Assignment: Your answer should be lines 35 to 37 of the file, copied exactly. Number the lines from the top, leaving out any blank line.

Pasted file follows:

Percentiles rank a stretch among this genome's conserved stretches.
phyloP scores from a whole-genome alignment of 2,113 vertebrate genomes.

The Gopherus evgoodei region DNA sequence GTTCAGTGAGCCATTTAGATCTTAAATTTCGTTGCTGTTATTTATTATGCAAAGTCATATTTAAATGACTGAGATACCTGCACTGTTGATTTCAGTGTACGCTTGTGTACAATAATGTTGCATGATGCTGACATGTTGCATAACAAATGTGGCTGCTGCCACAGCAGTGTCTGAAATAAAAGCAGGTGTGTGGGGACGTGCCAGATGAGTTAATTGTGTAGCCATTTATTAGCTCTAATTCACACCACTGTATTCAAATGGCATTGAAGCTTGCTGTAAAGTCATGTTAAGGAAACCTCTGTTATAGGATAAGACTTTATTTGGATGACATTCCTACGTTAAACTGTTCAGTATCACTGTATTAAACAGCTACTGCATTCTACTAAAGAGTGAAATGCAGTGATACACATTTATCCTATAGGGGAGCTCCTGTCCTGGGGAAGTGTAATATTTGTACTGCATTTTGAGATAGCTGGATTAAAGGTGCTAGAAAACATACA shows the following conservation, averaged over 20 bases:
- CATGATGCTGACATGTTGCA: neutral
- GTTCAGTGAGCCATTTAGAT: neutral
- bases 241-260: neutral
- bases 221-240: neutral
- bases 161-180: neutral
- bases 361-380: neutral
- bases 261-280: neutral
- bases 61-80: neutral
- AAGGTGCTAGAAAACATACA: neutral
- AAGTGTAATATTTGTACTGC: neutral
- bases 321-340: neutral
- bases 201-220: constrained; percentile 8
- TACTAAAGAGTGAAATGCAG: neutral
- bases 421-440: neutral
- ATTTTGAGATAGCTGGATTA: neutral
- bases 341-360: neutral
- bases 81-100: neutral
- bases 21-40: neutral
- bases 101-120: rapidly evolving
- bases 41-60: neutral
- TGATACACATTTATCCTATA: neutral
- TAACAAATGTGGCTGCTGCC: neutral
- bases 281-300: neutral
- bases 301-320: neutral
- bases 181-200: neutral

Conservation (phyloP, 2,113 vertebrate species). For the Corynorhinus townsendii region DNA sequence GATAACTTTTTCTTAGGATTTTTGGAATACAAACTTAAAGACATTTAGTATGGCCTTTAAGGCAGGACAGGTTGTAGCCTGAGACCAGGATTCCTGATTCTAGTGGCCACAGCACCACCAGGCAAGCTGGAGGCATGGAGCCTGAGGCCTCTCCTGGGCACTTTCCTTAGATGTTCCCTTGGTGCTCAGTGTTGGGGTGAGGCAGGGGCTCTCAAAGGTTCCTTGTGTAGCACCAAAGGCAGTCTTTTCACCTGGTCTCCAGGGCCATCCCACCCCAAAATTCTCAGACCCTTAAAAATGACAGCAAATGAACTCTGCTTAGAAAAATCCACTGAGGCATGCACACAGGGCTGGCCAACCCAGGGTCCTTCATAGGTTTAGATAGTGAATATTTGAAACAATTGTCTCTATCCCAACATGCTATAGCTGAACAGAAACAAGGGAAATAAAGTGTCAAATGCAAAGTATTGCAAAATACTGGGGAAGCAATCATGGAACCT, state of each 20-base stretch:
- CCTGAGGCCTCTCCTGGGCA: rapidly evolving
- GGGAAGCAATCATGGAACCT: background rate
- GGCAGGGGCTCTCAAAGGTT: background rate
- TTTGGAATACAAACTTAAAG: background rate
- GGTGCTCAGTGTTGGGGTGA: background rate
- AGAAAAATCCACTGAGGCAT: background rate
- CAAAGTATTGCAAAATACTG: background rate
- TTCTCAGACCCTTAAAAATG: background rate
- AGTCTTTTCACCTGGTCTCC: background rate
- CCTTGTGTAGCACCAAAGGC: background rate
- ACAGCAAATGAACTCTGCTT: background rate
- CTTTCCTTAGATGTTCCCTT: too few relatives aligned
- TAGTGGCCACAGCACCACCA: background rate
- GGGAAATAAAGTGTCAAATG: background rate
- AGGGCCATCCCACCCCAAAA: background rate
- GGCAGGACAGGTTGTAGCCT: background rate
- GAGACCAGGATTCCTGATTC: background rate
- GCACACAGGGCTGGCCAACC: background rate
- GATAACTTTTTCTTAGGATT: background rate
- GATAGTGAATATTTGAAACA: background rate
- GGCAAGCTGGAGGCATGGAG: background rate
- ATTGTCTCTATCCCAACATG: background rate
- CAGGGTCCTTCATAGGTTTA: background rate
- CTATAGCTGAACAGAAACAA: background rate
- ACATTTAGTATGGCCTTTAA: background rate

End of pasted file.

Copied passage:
- AGAAAAATCCACTGAGGCAT: background rate
- CAAAGTATTGCAAAATACTG: background rate
- TTCTCAGACCCTTAAAAATG: background rate